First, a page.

2. Progression Across Bounds of Governance: By and large our educational system from primary upwards was designed, inadvertently we hope, to create barriers for students wanting to progress forward. From the complexities of applications to the intricacies and vagaries of financial aid, the current structures and policies do more to obstruct students than to encourage them to continue. Even among institutions of higher education whether it be between a 2-year college and a 4-year college transfer of credit is still a largely unsolved issue. Rather than creating barriers shouldn’t progression from K-16, or even beyond, be automatic and seamless for those that demonstrate ability and competence? If we were, today, to design with a fresh sheet of paper, we might best posit it as an integrated system (at least the part visible to students) with multiple on and off-ramps, with their record of achievement – the transcript, belonging to them rather than being held (often for ransom) by institutions. A system whereby a student who meets a threshold is seamlessly provided options for continuing further, and even of taking a break, as might be required for family or economic purposes, would be much better than the current system. Further, as part of the integrated system pathways could be developed enabling both exploration and potential choice of career/discipline through the development of tracks and meta-majors with equivalencies and points of cross-over.
3. Structural Flexibility: While fixed, and single, start dates and terms of single length might have served a purpose in a largely residential mode for selects sets of the population in the past they are barriers to a more egalitarian mode of access to higher education. The flexibility afforded by multiple start dates enables students to meld their schedule of work and other responsibilities with academics rather than being constrained by a “miss one and you have wait an entire year to start” scenario. Similarly, traditional length semesters are also a barrier to progression and completion for some, and it is advantageous to implement shorter terms with multiple starts through the year (rather than just the traditional fall and spring), enabling working students to balance their needs and responsibilities, and decrease the “drop-out” phenomenon that is due more to the unpredictability of life than poor academic performance. Rather than impose artificial rigidity, a re-envisioned system might focus on the flexibility required by students, in place of the inflexibility which makes running student information systems and like back-office platforms easier. We must remember that the desire to have students undertake a “traditional” full-time curriculum competes with the realities of their lives—employment, family responsibilities and more, that cannot be placed on hold while the student completes a degree. The use of a carousel concept with shorter terms that would allow students to “jump on and off” their education as needed would enable them to take courses when possible, stop for a short period(s), and return. This model could allow students to balance work and life responsibilities with those of study and could also be advantageous for working professionals. Among other factors, this could help address shift changes which cause extreme difficulty in completing courses within a semester but can be accommodated with shorter terms that match the period of the work shift.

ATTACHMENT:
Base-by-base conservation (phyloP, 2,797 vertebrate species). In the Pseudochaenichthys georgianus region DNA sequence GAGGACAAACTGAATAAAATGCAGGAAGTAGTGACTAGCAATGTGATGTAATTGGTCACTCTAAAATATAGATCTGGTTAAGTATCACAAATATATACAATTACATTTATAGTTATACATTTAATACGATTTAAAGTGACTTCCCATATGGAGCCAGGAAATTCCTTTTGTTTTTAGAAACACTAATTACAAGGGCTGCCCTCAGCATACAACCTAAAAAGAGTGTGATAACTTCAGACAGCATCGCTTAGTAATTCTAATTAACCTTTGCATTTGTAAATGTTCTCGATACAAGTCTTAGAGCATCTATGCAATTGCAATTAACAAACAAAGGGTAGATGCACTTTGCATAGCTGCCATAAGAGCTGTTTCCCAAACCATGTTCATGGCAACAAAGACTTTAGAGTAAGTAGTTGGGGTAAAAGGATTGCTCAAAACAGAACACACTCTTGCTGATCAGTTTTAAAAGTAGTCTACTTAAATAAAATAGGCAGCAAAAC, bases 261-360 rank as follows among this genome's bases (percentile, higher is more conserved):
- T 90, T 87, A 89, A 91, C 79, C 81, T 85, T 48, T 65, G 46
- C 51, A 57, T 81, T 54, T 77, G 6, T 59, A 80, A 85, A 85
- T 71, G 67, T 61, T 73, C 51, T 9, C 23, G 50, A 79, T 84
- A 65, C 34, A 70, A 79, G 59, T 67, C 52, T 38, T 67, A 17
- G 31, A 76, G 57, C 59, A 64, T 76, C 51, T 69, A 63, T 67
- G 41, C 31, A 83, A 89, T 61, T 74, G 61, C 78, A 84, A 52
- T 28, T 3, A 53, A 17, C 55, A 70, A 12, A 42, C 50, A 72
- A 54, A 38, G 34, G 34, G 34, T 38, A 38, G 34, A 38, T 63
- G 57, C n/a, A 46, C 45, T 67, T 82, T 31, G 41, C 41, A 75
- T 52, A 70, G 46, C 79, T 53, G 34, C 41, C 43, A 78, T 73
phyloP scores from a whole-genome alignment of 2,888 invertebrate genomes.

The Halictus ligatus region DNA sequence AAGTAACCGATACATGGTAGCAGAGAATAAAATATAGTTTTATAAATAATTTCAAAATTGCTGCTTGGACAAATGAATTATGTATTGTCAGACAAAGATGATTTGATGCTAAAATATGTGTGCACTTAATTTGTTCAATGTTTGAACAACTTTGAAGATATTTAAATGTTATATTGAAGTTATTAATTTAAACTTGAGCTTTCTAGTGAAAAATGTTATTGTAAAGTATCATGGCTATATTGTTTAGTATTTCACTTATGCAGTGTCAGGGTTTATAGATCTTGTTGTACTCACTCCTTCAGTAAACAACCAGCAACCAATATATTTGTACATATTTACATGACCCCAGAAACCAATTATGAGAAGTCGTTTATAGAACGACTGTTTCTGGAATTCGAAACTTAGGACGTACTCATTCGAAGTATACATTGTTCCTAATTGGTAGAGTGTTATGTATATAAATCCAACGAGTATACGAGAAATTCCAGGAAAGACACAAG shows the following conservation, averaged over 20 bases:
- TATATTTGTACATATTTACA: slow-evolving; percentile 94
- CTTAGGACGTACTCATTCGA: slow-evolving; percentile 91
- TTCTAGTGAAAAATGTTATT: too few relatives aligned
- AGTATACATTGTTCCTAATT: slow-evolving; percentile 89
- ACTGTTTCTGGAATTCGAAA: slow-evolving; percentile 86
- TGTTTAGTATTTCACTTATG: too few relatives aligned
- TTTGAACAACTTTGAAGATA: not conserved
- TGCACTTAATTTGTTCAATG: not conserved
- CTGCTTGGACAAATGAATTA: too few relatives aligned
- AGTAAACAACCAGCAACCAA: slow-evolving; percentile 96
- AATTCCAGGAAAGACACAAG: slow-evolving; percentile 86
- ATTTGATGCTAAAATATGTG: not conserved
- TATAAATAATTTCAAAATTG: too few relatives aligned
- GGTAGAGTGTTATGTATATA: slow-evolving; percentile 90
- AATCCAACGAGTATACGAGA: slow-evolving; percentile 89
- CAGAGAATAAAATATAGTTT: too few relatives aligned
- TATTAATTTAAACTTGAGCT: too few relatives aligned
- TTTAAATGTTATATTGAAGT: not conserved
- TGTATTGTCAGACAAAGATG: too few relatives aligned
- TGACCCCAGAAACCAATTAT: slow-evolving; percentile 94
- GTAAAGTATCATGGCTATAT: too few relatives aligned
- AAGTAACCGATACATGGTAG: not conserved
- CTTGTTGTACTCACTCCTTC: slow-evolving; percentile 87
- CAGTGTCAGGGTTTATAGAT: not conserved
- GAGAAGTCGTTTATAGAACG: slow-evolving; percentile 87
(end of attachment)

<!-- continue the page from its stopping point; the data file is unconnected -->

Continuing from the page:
4. Competency Based Education: Our current educational system is largely predicated on credit being given only for aspects completed within the rigid confines of the institution rather than based on mastery of the topic at hand. Previous work experience, or knowledge gained elsewhere, is rarely accounted for in the progression towards a degree resulting in the inconceivable situation of a more experienced, but not degreed, individual having to sit in class to account for “time in seat” to get credit for a topic that they might actually have greater experience in, and competence, than the instructor. Rather than follow a rigid “time in seat” based academic model, a re-envisioned system of higher education might include greater use of competency-based evaluation for credit and use of national norms and standards for the equivalence of courses through career experiences. This would not only enable adults in the workforce returning to complete their education (or gain advanced degrees) to get credit for experience thereby increasing progression and degree completion but would also create greater opportunities for collaboration/partnership between corporate entities and higher education in sharing the instruction of students ensuring the appropriate combination of academic knowledge with skills mastered through “doing.” At one level this could even provide for greater levels of support for students through working side-by-side with attendance at an institution of higher education.